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[S-R] Re: Spis and PLACKO

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  • Frank
    ... ... surnames ... the ... county. ... So as not to miss any possible surname bearers, 90 surnames Plac^ko are found across Croatia and the
    Message 1 of 4 , Oct 4, 2003
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      --- In SLOVAK-ROOTS@yahoogroups.com, "Frank" <frankur@w...> wrote:
      > --- In SLOVAK-ROOTS@yahoogroups.com, "Vladimir Bohinc"
      <konekta@n...>
      > wrote:
      > > Maybe, in some german spelled records, the surname Placko was
      > written
      > > Platsko. This is possible.
      > > Vladimir
      >
      > I found a Wilhelm Platsko crossed off of a 1894 ship manifest
      > which had sailed from Bremen, Germany.
      > Wilhelm is German given name for William.
      >
      > Ellis Island Records (EIR) also list 80 surnames Placsko, 10
      surnames
      > Plaszko, and 6 surnames Placzko.
      > These look to be Hungarian style spellings.
      > And their places of origin replicate the Plac^ko and Platko
      > surnames : western Slovakia, eastern Slovakia and Spis^ region.
      >
      >
      > Frank K
      > >
      > > ----- Original Message -----
      > > From: "Frank" <frankur@w...>
      > > To: <SLOVAK-ROOTS@yahoogroups.com>
      > > Sent: Saturday, October 04, 2003 7:42 PM
      > > Subject: [S-R] Re: Spis and PLACKO
      > >
      > >
      > > > --- In SLOVAK-ROOTS@yahoogroups.com, CPRAMUKA@a... wrote:
      > > > > In a message dated 10/4/2003 9:57:59 AM Eastern Daylight Time,
      > > > SLOVAK-ROOTS@yahoogroups.com writes:
      > > > >
      > > > > > The surnames are PLACKO and JANECKO. Can anyone suggest a
      > > > > > way to find this place?
      > > > > Marilyn,
      > > > >
      > > > > Have you ever thought of PLATKO instead of PLACKO? I've seen
      the
      > > > surname PLATKO in old Saris county which borders old Spis
      county.
      > I've
      > > > also seen surnames with a 'c' in them changed to a 't' and back
      > > > again.
      > > > >
      > > > > Dee Taylor
      > > > > CPRAMUKA@a...
      > > >
      > > > Dee and Marilyn,
      > > >
      > > > In Slovakia the surnames Plac^ko and Janec^ko were spelled with
      > > > the Slovak diacritic letter c^ pron. ch.
      > > > The surname Platko had no diacritic letters.
      > > > Expect it is a separate surname.
      > > > Whether related to surname Plac^ko is another matter ?
      > > > Surname researcher will have to check the LDS films of
      > > > parish church records depending upon surname religious
      > > > affiliation.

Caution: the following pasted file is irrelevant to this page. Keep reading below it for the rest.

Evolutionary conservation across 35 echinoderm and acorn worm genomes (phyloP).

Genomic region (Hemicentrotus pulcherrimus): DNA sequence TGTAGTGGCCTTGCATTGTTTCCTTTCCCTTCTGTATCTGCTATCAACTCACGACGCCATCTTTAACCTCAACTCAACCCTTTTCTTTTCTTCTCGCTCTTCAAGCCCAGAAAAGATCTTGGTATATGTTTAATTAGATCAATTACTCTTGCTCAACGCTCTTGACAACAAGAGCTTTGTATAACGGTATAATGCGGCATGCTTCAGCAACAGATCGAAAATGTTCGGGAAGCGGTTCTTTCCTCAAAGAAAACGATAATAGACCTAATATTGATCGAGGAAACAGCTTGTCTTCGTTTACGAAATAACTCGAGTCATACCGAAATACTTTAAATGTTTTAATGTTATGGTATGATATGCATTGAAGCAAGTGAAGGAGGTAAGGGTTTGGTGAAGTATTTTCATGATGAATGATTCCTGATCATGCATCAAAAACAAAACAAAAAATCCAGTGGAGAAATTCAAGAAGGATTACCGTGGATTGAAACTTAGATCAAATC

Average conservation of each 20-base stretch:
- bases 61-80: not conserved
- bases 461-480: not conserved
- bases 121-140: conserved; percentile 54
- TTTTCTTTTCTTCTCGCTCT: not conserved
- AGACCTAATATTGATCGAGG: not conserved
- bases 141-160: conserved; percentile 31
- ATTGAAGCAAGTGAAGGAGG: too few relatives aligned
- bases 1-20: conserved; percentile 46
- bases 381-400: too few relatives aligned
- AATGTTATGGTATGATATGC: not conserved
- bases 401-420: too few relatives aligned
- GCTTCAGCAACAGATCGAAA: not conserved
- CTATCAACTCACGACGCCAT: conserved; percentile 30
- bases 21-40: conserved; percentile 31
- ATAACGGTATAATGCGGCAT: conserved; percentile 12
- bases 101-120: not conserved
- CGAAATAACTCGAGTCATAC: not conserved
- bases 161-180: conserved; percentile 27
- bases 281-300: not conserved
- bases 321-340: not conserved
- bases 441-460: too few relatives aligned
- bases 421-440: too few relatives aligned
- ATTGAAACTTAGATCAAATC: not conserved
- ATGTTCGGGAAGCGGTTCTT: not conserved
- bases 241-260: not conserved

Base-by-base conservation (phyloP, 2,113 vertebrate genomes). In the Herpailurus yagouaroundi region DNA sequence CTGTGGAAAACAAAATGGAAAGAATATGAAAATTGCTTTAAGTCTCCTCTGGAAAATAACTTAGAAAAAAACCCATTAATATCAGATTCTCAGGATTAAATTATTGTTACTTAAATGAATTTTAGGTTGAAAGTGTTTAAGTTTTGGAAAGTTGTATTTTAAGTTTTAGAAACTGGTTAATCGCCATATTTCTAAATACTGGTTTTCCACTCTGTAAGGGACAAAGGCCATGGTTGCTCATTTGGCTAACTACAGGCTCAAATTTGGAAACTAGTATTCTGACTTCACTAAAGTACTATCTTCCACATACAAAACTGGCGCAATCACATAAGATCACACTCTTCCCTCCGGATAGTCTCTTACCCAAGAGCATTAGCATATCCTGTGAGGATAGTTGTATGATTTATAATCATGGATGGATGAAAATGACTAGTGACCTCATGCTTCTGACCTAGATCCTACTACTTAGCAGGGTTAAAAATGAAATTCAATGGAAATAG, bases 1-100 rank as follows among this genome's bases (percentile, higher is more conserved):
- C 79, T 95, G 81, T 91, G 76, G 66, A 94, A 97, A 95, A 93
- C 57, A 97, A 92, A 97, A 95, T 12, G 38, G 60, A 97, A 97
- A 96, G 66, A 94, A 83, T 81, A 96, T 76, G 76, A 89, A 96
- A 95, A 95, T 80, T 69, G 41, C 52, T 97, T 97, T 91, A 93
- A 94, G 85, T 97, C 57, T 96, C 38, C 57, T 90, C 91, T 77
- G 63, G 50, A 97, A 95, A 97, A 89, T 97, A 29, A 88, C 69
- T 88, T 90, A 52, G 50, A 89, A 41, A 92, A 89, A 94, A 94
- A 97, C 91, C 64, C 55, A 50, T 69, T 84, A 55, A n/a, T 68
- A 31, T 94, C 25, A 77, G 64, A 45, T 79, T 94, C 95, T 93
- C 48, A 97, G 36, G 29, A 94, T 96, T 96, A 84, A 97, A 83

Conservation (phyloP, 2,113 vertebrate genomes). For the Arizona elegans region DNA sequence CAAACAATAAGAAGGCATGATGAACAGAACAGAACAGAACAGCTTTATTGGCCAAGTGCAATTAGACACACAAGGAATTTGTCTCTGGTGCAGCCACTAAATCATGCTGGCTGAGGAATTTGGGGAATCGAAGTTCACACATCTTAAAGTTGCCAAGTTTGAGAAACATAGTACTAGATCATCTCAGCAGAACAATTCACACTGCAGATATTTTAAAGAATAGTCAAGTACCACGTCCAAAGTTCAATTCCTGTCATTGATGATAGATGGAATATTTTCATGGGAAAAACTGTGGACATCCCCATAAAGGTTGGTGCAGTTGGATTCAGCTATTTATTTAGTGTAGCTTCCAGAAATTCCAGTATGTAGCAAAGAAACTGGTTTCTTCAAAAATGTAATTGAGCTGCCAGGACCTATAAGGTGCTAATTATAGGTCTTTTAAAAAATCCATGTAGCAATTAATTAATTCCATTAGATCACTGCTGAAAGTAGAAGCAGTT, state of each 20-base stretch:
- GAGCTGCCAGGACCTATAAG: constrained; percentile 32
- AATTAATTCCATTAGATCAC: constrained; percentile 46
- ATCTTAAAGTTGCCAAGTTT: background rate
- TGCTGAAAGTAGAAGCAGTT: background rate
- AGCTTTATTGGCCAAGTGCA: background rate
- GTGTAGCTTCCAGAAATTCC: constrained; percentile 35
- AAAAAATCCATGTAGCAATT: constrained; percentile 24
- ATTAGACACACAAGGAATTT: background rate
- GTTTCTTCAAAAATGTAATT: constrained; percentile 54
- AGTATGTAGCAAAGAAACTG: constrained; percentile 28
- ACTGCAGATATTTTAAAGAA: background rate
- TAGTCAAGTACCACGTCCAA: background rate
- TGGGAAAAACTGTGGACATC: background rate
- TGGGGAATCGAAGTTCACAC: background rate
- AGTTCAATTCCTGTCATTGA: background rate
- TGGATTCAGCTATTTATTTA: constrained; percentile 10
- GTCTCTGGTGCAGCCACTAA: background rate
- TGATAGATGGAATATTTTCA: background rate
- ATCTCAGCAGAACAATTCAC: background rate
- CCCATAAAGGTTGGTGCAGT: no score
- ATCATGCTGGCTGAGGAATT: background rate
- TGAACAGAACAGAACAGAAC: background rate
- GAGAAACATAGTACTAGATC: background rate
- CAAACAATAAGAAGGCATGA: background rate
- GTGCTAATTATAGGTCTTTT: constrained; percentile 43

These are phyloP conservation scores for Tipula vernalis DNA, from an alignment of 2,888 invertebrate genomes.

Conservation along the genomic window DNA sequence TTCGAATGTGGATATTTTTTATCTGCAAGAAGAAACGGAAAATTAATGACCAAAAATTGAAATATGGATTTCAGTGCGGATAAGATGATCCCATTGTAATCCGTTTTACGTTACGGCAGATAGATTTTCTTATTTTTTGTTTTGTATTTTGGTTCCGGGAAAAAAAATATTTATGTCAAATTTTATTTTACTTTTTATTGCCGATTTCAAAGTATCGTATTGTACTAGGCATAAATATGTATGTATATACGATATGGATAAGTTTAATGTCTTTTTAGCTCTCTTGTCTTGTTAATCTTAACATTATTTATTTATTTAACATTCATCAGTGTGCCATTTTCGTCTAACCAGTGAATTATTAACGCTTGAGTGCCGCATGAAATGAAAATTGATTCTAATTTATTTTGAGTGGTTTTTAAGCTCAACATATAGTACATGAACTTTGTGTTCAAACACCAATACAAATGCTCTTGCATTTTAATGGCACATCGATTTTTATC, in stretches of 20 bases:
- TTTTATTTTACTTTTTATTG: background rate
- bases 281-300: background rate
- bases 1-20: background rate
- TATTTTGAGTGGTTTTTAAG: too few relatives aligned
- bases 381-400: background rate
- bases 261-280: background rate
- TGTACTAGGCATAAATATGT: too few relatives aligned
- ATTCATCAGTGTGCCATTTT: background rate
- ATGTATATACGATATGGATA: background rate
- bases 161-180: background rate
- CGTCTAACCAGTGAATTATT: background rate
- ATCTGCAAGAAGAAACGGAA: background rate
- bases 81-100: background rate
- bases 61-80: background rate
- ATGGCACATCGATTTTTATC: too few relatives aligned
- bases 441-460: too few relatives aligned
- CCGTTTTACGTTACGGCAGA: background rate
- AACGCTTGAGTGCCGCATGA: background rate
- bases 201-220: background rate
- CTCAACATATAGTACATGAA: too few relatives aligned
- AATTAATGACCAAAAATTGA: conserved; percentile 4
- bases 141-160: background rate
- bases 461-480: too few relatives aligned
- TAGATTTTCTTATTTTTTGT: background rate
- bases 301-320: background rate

> > >
      > > > Can trace the surname Platko to Spis^ská Nová Ves, as well as
      > > > to the Stará L'ubovn'a, Poprad, and Pres^ov areas of eastern
      > Slovakia.
      > > > And to Austrian-Poland (Galicia)
      > > >
      > > >
      > > > Based on the online Slovakia telephone directory the surnames
      > Plac^ko
      > > > - Janec^ko appears to be connected from Levoc^a , Spis^ská Nová
      > Ves,
      > > > and Spis^ské Vlachy.
      > > > This may also have been true in the past.
      > > >
      > > > The directory also lists the surname Platko under Spis^ská Nová
      > Ves.
      > > >
      > > > Frank K

      So as not to miss any possible surname bearers, 90 surnames Plac^ko
      are found across Croatia and the surname Plac^ko(v) is also found in
      Slovenija.


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    • nhasior@aol.com
      Dear Marilyn, I found the series of books by Henryk K. Sienkiewicz to be highly useful to learn how Poland evolved and prospered during the 1600 s. I started
      Message 2 of 4 , Oct 6, 2003
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        Dear Marilyn,
        I found the series of books by Henryk K. Sienkiewicz to be highly useful to
        learn how Poland evolved and prospered during the 1600's. I started with Fire
        in the Steppe. A little out of order chronologically, but a great start. He
        wrote historical fiction.
        Then, there is a hard to get book called Brotherhood of Silence by Stefan
        Ilok which is a wonderful resource for how Slovakia managed during World War II.
        You can go to the local library and request that they send for some of the
        hard to get books from another library
        But, my own personal experience in starting to learn about these two
        countries was with maps. i just could not get enough maps to study. New York City
        Public library has a Map Division so once a month, i would take the hour's ride
        by train into the city and spend the day with maps. they have 1918 maps
        which show the exact way the European countries looked about the time our
        ancestors came to the States. They were compiled by Blackie of London.
        There was something about studying maps that just made me look deeper and
        deeper into the countries.
        Noreen


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